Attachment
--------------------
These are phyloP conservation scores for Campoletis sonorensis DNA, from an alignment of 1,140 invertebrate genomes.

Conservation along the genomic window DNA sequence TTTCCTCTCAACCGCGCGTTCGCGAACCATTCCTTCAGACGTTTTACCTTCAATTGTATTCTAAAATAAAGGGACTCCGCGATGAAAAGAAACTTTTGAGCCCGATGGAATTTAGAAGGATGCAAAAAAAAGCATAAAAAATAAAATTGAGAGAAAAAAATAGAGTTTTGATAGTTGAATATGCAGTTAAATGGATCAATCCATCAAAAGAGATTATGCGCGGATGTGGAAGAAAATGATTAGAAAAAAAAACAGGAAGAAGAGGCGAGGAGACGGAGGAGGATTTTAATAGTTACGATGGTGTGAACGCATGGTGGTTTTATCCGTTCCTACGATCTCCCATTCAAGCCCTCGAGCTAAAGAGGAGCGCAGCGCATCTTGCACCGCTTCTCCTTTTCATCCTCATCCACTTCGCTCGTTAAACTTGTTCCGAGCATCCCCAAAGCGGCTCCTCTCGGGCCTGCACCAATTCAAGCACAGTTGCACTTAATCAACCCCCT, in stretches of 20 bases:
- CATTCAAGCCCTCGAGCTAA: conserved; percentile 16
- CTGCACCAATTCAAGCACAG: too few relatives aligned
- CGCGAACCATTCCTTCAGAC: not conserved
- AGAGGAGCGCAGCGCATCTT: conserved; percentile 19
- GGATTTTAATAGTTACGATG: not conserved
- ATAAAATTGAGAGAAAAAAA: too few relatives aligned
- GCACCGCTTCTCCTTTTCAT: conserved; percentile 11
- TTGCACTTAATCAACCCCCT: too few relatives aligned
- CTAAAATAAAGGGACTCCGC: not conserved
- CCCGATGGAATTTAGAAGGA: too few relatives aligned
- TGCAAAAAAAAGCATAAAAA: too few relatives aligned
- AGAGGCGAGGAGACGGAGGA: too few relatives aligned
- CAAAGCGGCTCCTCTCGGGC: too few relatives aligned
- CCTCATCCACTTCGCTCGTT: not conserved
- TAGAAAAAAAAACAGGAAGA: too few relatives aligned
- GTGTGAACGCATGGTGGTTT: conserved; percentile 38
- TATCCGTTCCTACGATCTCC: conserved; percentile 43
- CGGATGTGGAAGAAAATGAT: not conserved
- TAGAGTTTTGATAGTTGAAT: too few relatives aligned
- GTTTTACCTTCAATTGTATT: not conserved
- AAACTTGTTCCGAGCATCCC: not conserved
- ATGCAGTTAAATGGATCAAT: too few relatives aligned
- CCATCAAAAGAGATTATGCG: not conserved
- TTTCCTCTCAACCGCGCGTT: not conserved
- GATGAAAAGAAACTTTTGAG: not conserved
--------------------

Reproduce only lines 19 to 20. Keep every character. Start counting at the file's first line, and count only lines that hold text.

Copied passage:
- TATCCGTTCCTACGATCTCC: conserved; percentile 43
- CGGATGTGGAAGAAAATGAT: not conserved